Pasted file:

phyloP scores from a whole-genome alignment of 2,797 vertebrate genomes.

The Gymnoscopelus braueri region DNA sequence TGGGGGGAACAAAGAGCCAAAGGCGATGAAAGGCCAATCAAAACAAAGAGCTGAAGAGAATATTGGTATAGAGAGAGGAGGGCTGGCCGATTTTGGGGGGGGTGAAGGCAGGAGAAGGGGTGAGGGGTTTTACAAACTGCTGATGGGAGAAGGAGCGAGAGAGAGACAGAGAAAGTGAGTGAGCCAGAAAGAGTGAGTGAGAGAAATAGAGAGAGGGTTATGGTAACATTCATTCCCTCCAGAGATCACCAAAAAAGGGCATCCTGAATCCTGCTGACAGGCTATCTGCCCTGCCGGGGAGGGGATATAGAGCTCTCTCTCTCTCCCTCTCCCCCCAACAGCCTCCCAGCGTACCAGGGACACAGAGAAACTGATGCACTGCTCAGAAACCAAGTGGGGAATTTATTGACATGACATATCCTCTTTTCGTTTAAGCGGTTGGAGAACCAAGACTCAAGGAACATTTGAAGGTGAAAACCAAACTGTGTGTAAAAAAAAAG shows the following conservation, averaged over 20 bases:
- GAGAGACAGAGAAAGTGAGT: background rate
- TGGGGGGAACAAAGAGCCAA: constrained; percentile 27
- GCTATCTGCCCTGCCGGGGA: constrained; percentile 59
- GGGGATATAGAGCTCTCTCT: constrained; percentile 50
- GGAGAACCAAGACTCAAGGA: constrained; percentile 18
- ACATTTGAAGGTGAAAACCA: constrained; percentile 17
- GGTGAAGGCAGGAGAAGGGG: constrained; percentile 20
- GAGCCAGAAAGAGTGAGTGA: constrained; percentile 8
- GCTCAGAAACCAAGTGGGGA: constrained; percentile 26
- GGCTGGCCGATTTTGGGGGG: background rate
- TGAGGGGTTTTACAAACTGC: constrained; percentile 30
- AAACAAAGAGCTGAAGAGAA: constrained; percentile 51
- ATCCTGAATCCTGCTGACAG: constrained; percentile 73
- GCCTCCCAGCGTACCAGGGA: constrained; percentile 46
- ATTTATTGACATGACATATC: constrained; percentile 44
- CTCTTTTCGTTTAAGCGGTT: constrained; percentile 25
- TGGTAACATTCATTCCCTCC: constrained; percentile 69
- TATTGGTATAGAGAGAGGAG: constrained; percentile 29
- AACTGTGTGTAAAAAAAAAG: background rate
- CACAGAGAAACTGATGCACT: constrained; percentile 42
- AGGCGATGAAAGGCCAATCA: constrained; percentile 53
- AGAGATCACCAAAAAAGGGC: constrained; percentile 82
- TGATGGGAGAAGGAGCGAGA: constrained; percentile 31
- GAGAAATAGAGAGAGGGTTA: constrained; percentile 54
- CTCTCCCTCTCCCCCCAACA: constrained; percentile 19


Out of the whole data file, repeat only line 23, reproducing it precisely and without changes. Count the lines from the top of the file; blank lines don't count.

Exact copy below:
- AGGCGATGAAAGGCCAATCA: constrained; percentile 53